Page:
Short circuiting is something that will happen when your program is running and it hits a conditional. A short circuit in logic is when you know for sure that an entire complex conditional is either true or false before you evaluate the whole thing.
You honestly do not have to worry a whole lot about short circuiting when coding because this is something that happens when the software is running, not when you are coding. That being said, it is still an important concept to understand when it comes to logic. There is one specific time when this info is very useful.
We will be discussing short circuiting with the two binary logical operators, AND (&&) and OR (||).
This really has to do with the unique output for each of the operators. For the AND operator, there is only one situation when the output is true. That is when both the left and the right operands are both true.
If the conditional is being evaluated and we find that the first operand is false, then we know the entire thing is going to be false no matter what. So why waste our time evaluating the operand?
For OR, There is only one situation when the output is false. That is when both the left and the right operands are both false.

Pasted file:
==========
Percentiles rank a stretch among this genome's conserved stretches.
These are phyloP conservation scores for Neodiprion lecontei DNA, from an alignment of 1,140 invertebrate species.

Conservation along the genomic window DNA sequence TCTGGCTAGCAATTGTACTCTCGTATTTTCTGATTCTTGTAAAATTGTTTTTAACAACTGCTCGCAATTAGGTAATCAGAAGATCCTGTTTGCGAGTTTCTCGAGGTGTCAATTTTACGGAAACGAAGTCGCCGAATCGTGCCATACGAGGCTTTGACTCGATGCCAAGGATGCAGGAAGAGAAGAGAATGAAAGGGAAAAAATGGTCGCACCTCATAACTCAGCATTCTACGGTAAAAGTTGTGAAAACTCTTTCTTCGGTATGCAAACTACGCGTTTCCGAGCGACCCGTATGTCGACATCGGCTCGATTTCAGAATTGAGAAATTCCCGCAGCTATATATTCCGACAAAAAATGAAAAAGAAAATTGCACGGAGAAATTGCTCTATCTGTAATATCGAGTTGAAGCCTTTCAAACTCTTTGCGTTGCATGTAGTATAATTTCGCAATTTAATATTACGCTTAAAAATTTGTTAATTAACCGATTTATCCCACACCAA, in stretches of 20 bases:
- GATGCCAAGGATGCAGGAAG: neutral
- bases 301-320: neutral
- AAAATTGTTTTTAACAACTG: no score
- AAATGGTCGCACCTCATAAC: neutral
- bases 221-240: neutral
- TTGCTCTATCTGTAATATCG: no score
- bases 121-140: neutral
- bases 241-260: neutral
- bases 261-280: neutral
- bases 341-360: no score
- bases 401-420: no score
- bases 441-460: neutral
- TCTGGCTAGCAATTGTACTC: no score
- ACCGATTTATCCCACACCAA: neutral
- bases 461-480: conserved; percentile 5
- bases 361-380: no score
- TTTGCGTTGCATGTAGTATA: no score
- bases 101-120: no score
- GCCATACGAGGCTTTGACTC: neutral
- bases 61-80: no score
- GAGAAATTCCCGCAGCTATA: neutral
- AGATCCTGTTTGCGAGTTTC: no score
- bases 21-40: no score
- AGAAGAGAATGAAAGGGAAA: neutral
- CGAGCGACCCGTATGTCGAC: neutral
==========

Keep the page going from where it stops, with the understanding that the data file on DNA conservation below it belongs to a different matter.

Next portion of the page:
If the conditional is being evaluated and we find that the first operand is true, then we know the entire thing is going to be true no matter what. So why waste our time evaluating the rest?
This brings up some shortcuts in logic that are useful to know if you are ever have to do more extensive logic.
Regardless of what X is:
False && x = false
True && x = x
true || x = true
False || x = x
If you just know one, you can negate the whole thing by flipping any false to true or true to false and changing the operator from AND to OR or from OR to AND.
If this all happens behind the scenes, why do we really care as beginners? The reason is because there are actually two other logical operators I would like to share with you. | and &, which work exactly the same as || and &&, but they do not do short circuiting.
When would you do this? the things you were evaluating were functions and you wanted both to run. For example:
If we use the non-short circuiting operators, then both of these functions will be ran no matter what.
Let’s read the next blog!